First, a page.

523Which I enjoy, and must confess to find
          524In all things else delight indeed, but such
          525As us'd or not, works in the mind no change,
          526Nor vehement desire, these delicacies
          527I mean of Taste, Sight, Smell, Herbs, Fruits, and Flours,
          528Walks, and the melodie of Birds; but here
          529Farr otherwise, transported I behold,
          530Transported touch; here passion first I felt,
          531Commotion strange, in all enjoyments else
          532Superiour and unmov'd, here onely weake
          533Against the charm of Beauties powerful glance.
          534Or Nature faild in mee, and left some part
          535Not proof enough such Object to sustain,
          536Or from my side subducting, took perhaps
          537More then enough; at least on her bestow'd
          538Too much of Ornament, in outward shew
          539Elaborate, of inward less exact.
          540For well I understand in the prime end
          541Of Nature her th' inferiour, in the mind
          542And inward Faculties, which most excell,
          543In outward also her resembling less
          544His Image who made both, and less expressing
          545The character of that Dominion giv'n
          546O're other Creatures; yet when I approach
          547Her loveliness, so absolute she seems
          548And in her self compleat, so well to know
          549Her own, that what she wills to do or say,
          550Seems wisest, vertuousest, discreetest, best;
          551All higher knowledge in her presence falls
          552Degraded, Wisdom in discourse with her
          553Looses discount'nanc't, and like folly shewes;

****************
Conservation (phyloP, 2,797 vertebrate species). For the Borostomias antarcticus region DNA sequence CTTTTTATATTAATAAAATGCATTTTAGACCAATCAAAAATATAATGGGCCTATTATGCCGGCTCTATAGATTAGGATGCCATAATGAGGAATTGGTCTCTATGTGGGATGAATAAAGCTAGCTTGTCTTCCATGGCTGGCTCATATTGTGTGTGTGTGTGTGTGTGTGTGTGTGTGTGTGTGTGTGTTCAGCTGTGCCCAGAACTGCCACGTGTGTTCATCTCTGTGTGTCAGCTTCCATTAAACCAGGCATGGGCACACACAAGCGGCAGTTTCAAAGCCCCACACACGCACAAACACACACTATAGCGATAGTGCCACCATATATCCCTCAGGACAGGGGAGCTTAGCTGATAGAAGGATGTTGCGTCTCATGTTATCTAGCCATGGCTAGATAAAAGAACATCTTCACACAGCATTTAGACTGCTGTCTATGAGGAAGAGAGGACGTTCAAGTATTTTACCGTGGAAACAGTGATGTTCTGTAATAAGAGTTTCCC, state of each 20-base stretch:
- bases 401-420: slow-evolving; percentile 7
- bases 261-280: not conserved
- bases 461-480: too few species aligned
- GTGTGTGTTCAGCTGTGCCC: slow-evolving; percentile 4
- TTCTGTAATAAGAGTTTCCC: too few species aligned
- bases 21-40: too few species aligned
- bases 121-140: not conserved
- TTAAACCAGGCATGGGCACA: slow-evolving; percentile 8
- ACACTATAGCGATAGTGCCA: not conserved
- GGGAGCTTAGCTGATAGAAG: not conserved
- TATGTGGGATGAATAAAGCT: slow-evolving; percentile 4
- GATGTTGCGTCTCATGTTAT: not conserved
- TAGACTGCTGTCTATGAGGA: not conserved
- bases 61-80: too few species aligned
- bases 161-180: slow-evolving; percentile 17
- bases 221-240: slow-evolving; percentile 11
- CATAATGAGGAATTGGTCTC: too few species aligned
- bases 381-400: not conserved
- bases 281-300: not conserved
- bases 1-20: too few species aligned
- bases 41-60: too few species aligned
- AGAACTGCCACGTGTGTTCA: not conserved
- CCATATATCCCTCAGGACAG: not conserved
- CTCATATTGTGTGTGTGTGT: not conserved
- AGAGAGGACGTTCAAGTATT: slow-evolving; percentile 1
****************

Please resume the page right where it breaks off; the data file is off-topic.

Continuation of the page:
554Authority and Reason on her waite,
          555As one intended first, not after made
          556Occasionally; and to consummate all,
          557Greatness of mind and nobleness thir seat
          558Build in her loveliest, and create an awe
          559About her, as a guard Angelic plac't.
          560To whom the Angel with contracted brow.

          561Accuse not Nature, she hath don her part;
          562Do thou but thine, and be not diffident
          563Of Wisdom, she deserts thee not, if thou
          564Dismiss not her, when most thou needst her nigh,
          565By attributing overmuch to things
          566Less excellent, as thou thy self perceav'st.
          567For what admir'st thou, what transports thee so,
          568An outside? fair no doubt, and worthy well
          569Thy cherishing, thy honouring, and thy love,
          570Not thy subjection: weigh with her thy self;
          571Then value: Oft times nothing profits more
          572Then self esteem, grounded on just and right
          573Well manag'd; of that skill the more thou know'st,
          574The more she will acknowledge thee her Head,
          575And to realities yield all her shows:
          576Made so adorn for thy delight the more,
          577So awful, that with honour thou maist love
          578Thy mate, who sees when thou art seen least wise.
          579But if the sense of touch whereby mankind
          580Is propagated seem such dear delight
          581Beyond all other, think the same voutsaf't
          582To Cattel and each Beast; which would not be
          583To them made common and divulg'd, if aught
          584Therein enjoy'd were worthy to subdue
          585The Soule of Man, or passion in him move.
          586What higher in her societie thou findst
          587Attractive, human, rational, love still;
          588In loving thou dost well, in passion not,
          589Wherein true Love consists not; love refines
          590The thoughts, and heart enlarges, hath his seat
          591In Reason, and is judicious, is the scale
          592By which to heav'nly Love thou maist ascend,
          593Not sunk in carnal pleasure, for which cause
          594Among the Beasts no Mate for thee was found.

          595To whom thus half abash't Adam repli'd.
          596Neither her out-side formd so fair, nor aught
          597In procreation common to all kindes
          598(Though higher of the genial Bed by far,
          599And with mysterious reverence I deem)